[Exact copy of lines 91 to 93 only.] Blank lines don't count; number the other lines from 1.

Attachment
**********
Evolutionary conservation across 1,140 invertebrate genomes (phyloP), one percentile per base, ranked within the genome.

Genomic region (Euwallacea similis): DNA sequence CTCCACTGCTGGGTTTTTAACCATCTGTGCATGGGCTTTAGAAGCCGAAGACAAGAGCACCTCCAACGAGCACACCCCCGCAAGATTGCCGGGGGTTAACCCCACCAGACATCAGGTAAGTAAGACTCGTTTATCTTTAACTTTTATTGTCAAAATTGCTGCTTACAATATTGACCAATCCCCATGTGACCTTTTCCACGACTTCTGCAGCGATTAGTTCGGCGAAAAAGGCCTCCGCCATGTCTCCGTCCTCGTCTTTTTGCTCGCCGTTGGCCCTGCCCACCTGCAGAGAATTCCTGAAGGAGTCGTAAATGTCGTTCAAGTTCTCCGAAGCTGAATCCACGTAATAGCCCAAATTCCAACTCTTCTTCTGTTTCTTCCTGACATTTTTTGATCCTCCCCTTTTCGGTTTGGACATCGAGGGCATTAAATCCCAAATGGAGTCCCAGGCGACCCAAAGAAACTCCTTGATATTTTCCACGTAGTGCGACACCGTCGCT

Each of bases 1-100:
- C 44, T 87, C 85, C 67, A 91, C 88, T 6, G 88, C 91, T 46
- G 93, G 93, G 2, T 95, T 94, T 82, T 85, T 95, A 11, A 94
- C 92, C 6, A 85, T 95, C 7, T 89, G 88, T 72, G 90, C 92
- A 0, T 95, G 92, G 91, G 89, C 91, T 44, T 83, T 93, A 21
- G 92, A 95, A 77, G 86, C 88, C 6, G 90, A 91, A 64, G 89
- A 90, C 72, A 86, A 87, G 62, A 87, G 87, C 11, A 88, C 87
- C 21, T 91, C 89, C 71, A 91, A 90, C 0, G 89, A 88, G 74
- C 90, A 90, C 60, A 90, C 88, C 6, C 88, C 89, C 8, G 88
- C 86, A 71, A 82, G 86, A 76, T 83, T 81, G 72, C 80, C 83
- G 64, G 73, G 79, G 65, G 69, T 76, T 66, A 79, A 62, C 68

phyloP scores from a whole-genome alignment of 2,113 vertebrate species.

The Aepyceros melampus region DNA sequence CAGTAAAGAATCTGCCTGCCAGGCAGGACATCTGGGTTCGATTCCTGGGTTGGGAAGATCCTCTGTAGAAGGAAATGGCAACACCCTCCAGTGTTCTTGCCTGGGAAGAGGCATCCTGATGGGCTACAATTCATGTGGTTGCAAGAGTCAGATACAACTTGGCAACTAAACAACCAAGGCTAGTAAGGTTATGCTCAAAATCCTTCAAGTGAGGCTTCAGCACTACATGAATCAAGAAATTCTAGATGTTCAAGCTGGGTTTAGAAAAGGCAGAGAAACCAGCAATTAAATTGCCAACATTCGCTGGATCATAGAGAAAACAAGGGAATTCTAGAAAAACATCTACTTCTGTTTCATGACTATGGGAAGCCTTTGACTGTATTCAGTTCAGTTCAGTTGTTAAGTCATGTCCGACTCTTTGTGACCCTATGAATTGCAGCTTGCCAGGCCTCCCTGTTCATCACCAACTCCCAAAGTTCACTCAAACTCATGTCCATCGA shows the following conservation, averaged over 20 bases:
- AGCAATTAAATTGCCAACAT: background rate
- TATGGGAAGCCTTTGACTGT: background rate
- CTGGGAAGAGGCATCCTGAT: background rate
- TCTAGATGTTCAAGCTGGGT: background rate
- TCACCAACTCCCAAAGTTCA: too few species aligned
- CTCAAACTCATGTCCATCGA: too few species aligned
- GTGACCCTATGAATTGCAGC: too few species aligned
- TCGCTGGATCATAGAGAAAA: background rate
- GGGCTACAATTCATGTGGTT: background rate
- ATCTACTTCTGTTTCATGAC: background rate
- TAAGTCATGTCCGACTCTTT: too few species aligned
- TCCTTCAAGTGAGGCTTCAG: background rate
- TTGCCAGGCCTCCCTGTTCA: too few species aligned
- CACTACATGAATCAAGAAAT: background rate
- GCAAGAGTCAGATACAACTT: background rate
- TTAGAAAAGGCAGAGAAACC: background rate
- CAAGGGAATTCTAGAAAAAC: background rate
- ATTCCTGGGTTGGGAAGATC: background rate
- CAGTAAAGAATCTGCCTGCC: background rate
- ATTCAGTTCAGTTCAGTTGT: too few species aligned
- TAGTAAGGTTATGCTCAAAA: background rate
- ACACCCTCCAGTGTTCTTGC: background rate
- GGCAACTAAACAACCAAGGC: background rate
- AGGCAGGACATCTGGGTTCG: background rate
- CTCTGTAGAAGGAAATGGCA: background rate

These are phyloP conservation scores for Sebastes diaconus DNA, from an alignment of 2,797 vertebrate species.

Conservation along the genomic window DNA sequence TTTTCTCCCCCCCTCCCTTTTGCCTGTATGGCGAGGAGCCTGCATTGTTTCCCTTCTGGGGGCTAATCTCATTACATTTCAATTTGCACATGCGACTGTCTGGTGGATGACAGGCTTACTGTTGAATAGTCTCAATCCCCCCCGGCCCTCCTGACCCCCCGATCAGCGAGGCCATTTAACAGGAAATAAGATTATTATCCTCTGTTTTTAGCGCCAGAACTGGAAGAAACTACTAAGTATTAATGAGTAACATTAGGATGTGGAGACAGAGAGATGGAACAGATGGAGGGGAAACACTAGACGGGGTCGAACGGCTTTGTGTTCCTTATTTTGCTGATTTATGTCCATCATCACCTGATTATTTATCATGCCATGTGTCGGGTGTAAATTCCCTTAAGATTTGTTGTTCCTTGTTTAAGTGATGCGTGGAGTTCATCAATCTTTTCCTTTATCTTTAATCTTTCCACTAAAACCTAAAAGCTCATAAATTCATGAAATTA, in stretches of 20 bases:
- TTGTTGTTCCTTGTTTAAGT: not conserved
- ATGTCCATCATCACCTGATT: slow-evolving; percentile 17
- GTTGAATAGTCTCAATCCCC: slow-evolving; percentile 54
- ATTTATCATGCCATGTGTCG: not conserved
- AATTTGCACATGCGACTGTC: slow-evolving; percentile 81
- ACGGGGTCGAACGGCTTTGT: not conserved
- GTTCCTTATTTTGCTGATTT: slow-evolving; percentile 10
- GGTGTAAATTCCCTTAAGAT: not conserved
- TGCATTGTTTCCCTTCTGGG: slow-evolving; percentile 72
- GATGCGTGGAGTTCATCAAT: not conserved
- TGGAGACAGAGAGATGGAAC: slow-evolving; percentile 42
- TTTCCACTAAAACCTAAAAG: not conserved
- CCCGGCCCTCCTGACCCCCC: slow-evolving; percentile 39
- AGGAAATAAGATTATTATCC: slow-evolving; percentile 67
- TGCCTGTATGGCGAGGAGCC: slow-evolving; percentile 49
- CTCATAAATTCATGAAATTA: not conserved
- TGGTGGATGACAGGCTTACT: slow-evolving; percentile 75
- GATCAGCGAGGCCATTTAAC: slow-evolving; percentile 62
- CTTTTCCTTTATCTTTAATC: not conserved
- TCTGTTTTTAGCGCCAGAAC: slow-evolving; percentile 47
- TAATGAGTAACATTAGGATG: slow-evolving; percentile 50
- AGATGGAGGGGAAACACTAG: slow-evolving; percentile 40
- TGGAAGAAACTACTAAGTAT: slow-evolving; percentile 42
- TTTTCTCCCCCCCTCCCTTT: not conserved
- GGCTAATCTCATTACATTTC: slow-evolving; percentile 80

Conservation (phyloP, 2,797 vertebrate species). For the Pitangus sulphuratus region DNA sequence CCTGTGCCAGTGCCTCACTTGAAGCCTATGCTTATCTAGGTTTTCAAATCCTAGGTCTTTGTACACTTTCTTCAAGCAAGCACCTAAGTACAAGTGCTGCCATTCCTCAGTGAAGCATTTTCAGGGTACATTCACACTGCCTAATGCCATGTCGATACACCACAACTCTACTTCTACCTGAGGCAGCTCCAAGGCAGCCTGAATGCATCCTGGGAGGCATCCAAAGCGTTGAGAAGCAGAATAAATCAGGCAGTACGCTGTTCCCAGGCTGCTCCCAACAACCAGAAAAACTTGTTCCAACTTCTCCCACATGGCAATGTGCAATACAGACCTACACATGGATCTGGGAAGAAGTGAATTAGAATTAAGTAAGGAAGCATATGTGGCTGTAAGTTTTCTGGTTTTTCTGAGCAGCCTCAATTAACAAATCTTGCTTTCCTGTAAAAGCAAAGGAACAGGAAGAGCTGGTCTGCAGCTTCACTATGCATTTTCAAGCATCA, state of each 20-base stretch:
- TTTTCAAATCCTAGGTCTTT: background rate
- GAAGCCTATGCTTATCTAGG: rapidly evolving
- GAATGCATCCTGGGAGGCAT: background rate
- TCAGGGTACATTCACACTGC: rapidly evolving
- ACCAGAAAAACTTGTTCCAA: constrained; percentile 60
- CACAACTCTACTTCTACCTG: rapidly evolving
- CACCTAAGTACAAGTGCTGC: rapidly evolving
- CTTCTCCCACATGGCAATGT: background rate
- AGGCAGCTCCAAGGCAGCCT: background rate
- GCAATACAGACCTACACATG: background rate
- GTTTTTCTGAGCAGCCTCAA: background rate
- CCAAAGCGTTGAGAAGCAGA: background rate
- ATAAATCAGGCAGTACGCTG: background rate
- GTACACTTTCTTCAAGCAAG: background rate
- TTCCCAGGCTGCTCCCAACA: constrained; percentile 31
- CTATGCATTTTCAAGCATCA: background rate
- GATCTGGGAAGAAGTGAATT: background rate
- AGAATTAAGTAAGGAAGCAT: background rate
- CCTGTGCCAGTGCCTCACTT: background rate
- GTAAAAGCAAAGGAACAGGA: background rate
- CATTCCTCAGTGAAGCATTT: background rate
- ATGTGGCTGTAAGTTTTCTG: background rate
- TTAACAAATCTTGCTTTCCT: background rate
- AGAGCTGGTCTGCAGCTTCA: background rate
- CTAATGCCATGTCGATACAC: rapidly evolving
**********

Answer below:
- TTAACAAATCTTGCTTTCCT: background rate
- AGAGCTGGTCTGCAGCTTCA: background rate
- CTAATGCCATGTCGATACAC: rapidly evolving